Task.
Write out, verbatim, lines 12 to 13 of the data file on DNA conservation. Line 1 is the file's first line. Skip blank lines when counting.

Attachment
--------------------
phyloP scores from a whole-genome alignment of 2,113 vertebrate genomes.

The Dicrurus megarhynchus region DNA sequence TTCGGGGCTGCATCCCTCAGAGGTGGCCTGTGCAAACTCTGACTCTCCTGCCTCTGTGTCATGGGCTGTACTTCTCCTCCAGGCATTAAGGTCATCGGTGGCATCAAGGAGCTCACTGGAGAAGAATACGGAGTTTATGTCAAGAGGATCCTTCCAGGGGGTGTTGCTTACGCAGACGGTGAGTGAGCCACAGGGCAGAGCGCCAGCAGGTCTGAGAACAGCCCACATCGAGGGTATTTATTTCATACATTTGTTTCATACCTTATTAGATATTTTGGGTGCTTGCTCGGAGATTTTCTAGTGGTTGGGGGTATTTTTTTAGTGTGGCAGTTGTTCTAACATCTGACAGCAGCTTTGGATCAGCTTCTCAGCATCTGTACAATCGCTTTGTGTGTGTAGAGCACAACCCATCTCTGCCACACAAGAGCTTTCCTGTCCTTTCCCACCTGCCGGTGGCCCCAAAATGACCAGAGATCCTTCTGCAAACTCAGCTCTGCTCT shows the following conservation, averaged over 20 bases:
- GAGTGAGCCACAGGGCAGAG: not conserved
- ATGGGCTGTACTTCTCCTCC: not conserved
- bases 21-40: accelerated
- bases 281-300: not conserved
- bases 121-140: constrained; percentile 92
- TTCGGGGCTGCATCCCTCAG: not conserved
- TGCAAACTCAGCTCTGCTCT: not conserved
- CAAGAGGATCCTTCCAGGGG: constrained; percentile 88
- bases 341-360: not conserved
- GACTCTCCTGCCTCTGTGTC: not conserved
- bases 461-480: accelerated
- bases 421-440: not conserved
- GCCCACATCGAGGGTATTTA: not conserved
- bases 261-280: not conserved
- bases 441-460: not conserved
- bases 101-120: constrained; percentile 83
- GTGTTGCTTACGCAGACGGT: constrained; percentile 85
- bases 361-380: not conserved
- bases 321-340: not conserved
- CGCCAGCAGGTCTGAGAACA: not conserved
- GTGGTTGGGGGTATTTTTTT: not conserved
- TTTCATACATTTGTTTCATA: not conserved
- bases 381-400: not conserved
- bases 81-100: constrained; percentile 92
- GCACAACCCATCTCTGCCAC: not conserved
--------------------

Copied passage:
- GACTCTCCTGCCTCTGTGTC: not conserved
- bases 461-480: accelerated